Courses Offered by SNES
SNES 1101: Introduction to the Science and Management of Environmental and Natural Resources
Fall. 3 credits. Prerequisite: first-year students in Natural Resources, Science of Natural and Environment Systems, or other "environmental cluster" areas in CALS. T. Fahey and E. Madsen.
This course provides an overview of the science and management of natural and environmental resources. Material highlights facts and principles from the physical, biological, social, and economic sciences. The focus is on identifying knowledge required to enhance intelligent and sustainable management of the Earth's ecological and environmental systems. Case studies, guided readings, multi-media presentations, discussions, and field and laboratory exercises are used to introduce students to the interdisciplinary basis for understanding the complexities of such systems within the text of modern society. Active student participation in all phases of the course is expected.
SNES 2000 Environmental Sciences Colloquium
Fall. 1 credit. S/U. S. Riha and J. Lehmann.
Contemporary environmental issues pose complex challenges to societies that require multidisciplinary views and interdisciplinary approaches to their solution. This colloquium is designed to facilitate an in-depth, multi-faceted understanding of a current environmental issue. In addition, it will give students the opportunity to meet and interact with other students, faculty and guest speakers with a strong interest in the environment.
Typically, the colloquium is taken for credit in both Sophomore and Senior years. The Environmental Sciences Colloquium will be open to the entire Cornell community and the public. You need not sign up for credit to attend these seminars. Students of all levels and majors are encouraged to participate as well as faculty, staff, and members of the community. It is a forum and focal point of the Environmental Sciences community at Cornell and provides visibility to one of the four academic priorities of CALS.
2011 Environmental Sciences Colloquium: Water Resource Management
2010 Environmental Sciences Colloquium: Sustainable Food Systems
2009 Environmental Sciences Colloquium: Green Development: Road to a Sustainable Future
2008 Environmental Sciences Colloquium: Climate Change and Our Energy Options
2007 Environmental Sciences Colloquium: Climate Change: Mitigation and Adaptation
2006 Environmental Sciences Colloquium: Invasive Species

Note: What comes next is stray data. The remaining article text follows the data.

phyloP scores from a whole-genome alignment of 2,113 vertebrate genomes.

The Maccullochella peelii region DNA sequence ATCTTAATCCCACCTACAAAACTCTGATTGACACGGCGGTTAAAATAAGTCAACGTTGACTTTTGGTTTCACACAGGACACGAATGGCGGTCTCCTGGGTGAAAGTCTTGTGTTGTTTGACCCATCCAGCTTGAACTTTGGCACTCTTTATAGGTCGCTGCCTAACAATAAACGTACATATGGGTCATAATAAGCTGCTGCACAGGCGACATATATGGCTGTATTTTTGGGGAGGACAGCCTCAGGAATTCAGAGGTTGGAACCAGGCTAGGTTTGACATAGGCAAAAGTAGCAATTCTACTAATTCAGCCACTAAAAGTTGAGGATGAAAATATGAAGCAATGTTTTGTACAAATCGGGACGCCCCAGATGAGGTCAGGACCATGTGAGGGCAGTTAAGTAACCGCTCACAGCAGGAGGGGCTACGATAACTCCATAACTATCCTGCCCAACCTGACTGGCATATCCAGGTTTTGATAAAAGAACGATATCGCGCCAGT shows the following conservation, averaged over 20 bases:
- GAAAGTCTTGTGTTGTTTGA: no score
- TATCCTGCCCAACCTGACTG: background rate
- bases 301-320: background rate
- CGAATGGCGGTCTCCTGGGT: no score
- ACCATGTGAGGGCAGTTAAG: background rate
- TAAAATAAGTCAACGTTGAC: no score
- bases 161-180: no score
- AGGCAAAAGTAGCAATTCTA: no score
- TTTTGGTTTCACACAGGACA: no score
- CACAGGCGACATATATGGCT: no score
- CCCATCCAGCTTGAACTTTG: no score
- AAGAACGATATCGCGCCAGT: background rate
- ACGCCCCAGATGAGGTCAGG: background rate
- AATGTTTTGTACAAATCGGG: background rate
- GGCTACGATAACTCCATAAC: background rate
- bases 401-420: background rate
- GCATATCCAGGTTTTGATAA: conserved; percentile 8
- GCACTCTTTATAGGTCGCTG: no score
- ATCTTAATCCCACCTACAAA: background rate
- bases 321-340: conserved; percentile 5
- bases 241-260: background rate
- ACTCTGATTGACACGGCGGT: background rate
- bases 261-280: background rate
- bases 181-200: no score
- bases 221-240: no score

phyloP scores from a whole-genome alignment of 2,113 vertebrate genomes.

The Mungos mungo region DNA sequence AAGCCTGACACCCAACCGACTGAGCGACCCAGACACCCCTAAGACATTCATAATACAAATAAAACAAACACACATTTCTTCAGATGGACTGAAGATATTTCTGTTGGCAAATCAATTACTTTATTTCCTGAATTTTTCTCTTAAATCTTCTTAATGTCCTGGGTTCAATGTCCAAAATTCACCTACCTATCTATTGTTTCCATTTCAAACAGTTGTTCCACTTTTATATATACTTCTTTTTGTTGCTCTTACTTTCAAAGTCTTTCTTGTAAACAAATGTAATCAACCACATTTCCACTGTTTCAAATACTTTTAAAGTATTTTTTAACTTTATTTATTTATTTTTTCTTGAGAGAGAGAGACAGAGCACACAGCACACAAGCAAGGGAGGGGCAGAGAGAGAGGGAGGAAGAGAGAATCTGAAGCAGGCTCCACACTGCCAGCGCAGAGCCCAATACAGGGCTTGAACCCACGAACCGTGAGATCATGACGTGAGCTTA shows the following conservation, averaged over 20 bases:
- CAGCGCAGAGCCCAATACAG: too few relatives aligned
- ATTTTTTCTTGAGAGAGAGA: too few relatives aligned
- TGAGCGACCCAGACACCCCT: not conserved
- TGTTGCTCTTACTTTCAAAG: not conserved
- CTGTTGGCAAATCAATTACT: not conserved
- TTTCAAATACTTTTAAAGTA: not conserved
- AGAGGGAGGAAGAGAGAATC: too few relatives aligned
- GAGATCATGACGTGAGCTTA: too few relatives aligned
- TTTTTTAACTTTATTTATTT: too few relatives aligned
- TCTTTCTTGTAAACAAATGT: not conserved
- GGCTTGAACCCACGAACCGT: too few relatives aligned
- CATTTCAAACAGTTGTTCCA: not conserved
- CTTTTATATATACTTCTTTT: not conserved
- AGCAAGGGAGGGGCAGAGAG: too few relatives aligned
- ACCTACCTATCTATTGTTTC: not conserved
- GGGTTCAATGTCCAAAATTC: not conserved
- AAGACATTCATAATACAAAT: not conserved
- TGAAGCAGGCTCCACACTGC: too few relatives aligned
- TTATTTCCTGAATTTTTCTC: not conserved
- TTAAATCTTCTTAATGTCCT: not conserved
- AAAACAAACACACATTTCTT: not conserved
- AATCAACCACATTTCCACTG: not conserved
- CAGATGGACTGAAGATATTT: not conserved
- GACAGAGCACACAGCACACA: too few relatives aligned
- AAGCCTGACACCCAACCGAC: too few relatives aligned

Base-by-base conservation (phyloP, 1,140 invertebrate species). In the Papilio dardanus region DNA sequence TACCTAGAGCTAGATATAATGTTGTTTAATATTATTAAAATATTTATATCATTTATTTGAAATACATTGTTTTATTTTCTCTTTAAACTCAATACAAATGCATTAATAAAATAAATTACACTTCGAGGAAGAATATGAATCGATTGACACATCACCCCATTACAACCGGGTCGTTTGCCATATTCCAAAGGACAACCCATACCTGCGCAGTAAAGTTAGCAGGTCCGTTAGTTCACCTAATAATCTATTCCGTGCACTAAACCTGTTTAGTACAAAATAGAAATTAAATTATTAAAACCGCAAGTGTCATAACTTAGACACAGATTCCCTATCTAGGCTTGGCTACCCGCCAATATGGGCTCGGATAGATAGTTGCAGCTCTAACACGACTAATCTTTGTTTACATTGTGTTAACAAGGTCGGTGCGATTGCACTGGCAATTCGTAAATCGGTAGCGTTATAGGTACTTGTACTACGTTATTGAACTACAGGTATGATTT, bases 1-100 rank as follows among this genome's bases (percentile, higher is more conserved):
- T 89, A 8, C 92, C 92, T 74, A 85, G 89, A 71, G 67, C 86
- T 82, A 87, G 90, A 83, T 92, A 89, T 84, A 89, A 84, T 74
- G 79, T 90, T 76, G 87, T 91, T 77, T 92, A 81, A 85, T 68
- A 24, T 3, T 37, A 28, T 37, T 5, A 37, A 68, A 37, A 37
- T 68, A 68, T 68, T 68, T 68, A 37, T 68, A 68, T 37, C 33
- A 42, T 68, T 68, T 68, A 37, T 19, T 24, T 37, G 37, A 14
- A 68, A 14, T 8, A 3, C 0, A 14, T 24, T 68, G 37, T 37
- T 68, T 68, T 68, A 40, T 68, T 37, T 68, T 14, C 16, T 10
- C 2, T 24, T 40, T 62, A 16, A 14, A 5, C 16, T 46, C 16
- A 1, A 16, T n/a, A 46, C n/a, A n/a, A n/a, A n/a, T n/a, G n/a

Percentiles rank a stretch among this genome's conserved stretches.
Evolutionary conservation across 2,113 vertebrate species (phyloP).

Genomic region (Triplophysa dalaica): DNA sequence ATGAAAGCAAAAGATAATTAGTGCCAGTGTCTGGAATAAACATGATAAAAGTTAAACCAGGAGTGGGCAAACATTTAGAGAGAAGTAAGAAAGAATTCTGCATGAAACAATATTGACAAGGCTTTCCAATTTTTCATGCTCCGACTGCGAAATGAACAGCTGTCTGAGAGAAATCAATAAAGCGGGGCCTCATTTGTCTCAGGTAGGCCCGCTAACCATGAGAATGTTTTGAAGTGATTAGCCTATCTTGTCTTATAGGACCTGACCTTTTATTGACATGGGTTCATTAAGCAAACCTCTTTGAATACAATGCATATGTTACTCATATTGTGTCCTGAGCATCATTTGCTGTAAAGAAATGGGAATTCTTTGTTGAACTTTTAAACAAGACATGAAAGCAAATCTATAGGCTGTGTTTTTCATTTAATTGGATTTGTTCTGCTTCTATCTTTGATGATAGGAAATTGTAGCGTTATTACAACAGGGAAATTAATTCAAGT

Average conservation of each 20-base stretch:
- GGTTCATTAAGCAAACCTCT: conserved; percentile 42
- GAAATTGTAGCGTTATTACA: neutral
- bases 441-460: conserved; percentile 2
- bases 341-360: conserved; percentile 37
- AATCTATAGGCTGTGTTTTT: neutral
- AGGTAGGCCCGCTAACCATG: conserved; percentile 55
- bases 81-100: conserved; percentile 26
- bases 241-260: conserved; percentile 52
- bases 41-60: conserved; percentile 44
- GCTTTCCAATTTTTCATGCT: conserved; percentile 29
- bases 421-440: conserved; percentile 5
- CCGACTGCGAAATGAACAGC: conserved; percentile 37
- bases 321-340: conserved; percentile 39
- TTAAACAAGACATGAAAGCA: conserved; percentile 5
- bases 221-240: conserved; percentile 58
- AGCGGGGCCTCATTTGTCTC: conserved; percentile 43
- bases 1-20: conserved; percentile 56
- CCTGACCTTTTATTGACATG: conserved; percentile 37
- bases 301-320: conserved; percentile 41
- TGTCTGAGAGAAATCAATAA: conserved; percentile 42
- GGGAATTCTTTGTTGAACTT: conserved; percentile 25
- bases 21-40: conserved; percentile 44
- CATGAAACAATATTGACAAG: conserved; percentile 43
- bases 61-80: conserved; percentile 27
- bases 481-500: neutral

ALS 4770: Environmental Stewardship in the Cornell Community
Spring. Joe Regenstein.
Each student or team of students undertakes an original project to improve the environment at Cornell or in Tompkins County. Often the projects will involve working with the Cornell infrastructure (generally campus life and/or facilities). Through class discussions, students learn how to be more effective at developing environmental programs in the future, both during and after college. Students present a final oral report at a public forum to which senior Cornell administrators are invited. The final written report will be made public.
SNES 4960: Internships in Environmental Science
Fall, Spring, Summer, 1credit; may be repeated once for a total of 2 credits
Student internships involving on- or off-campus supervised, structured work experience. Member of SNES faculty must serve as a mentor and complete the term grade report.
CALS Internship Guidelines: http://www.cals.cornell.edu/cals/current/student-research/internship/index.cfm
SNES 4970: Individual Studies in Environmental Sciences
Fall, spring, summer. Variable: 1-6 credits. S-U or Letter grades.
Individual studies are arranged under the supervision of one or several SNES faculty members. They provide opportunity to design a course that fills the need of an individual student and addresses pertinent issues in the environmental sciences. Students must register using independent study form (available in 140 Roberts Hall).
SNES Research Honors Program
Independent research carried out with a Cornell faculty member as a research mentor. Research is normally done during the student's junior and senior year, although earlier participation is accepted. Upon completion of research the student will graduate with Distinction in Research. SNES majors can do honors research, but honors will be awarded through the department of their faculty mentor. Requirements vary depending on the research mentors field of research. http://www.cals.cornell.edu/cals/current/student-research/honors/index.cfm Contact: Joseph Yavitt, Department of Natural Resources, firstname.lastname@example.org, for details.
Other Related Courses and Opportunites
Courses on sustainability
Information about courses across campus that relate to Sustainability can be found here: http://www.geo.cornell.edu/eas/energy/classes/courses_by_department.html.
This list can be downloaded and sorted by level, department, etc. The creators of this list have somewhat arbitrarily labeled courses as introductory (Intro), fundamental (Fund) or specialized (Spec). However, students should look at prerequisites, etc. to see whether a courses content meets their needs and interests. The list contains course number level, term offered, credit, type, prerequisites listed in the catalog, faculty and website if known, and some additional information.
If you are interested in an area related to Sustainability beyond the broad introductory level, please recognize that you probably will need to take courses in college level math, and physics, chemistry and biology as these disciplines underline every aspect of sustainability.
Director of Undergraduate Studies: Dr. Tim Fahey
Program Contact: Suzanne Wapner